When Northwestern Football Was Once Cutting Edge on Offense

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As the new millenium began, the Northwestern Wildcats were at the forefront of offensive schematics in national college football. The Cats were the 2000 Big Ten co-champions (with Michigan and Purdue), thanks in large part to the spread-option system that they were running on offense.

Head Coach Randy Walker, and offensive coordinator Kevin Wilson, installed a system built around spreading defenders out, and then creating individual mismatches to potentially exploit. It was the polar opposite of the cliched “playing in a phone booth,” and it provided a signature win on Nov. 4, 2000 that was a harbinger of the brave new world to come.

That win, a 54-51 win over #12 Michigan was on national television (ABC) and it included a segment that showed Walker and Wilson’s boys doing ab work, bicycle kicks to be exact, as a means of building up their core strength/conditioning to run “the spread.”

It’s an offense designed to provide running lanes and negate one-on-ones where your side is at a physical, size disadvantage. It wasn’t long until the system spread (pun intended) across the country, but it all started at a school where the fight song literally includes the words “spread far the fame.”

Tonight, someone inspired by Walker’s team, Ohio State coach Ryan Day, joined by his offensive coordinator- the same Kevin Wilson, came to Evanston.

They led the Buckeyes into Ryan Field and the result was predictably lopsided.

Call it what you will, a “curb-stomping,” “a massacre,” “they got boat-raced,” but the result was never in doubt after the middle of the second quarter. Up 31-3 at the half, everything after the half was essentially just garbage time, and the Buckeyes won 52-3. OSU won the passing yardage battle 201-42 and total yardage 480-199.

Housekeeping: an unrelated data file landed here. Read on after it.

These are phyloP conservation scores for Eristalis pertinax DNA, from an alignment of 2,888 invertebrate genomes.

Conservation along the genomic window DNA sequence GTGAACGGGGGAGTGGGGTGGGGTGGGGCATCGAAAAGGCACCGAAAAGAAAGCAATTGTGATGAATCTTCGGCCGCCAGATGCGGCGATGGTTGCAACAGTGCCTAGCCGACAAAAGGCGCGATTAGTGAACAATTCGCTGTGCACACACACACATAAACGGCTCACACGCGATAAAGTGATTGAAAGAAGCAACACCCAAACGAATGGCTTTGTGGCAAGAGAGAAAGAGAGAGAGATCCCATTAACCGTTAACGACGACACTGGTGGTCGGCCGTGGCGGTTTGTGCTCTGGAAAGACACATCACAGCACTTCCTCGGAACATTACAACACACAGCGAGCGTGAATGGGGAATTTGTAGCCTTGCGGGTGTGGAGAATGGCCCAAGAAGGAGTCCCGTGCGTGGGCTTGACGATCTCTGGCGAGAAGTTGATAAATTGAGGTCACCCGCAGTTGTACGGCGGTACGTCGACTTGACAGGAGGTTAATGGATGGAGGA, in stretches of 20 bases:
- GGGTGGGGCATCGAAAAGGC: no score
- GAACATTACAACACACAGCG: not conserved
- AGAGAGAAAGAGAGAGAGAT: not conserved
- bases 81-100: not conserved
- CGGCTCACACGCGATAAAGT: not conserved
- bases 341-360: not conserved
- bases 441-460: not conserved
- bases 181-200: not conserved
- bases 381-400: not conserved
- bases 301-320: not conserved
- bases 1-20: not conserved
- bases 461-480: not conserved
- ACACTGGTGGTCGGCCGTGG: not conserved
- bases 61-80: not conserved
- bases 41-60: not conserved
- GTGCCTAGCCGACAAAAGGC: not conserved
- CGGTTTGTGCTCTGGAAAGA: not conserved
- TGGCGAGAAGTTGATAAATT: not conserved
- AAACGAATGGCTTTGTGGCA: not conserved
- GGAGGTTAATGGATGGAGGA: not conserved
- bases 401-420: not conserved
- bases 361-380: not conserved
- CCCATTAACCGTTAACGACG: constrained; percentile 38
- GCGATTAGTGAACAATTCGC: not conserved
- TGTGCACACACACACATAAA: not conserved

“They’ve got weapons who can score on every play,” Northwestern coach Pat Fitzgerald said after the game. “I think they’re the best team in the country”

And looking at the whole history of all of this, it’s a tale filled with coincidence for sure, and maybe, potentially some irony.

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Back in the day, a then obscure assistant coach at New Hampshire, named Chip Kelly, went and visited with the guys at NU. He brought the playbook for Day, then a quarterback, to utilize in their system.

“We used to watch all the films,” Day said.

“That was how the spread game started. We came back and called it everything that Kevin Wilson and Coach Walker and everybody called it at Northwestern.”

“That was like the way to run the spread offense. Chip went out and visited them and came back with all the different terminology, and I was like the guinea pig quarterback to try to figure it out, and some games and some plays were better than others, but that was the start of it.”

“Kevin Wilson was right on the front end of that, and so yeah, the offense that we were running there, a lot of it had to do with Northwestern.”

The spread then got trendy, from coast to coast, but Northwestern were truly cutting-edge trail blazers during the 2000s.

“There were other teams,” Day continued.

“Rich Rodriguez was at Clemson at the time, and Wake Forest had a part — there was different versions of it, but certainly Northwestern was right on the front end.”

Don’t think for a second that this style is soft though- it’s all about running the Day then articulated the philosophy behind the spread attack:

“The idea is that you’re trying to create space, especially in today’s day and age with the size of the different players that are out there, it’s become harder and harder to run between the tackles because they’re so big and strong, and the more you can get guys out in space, the better off it is.”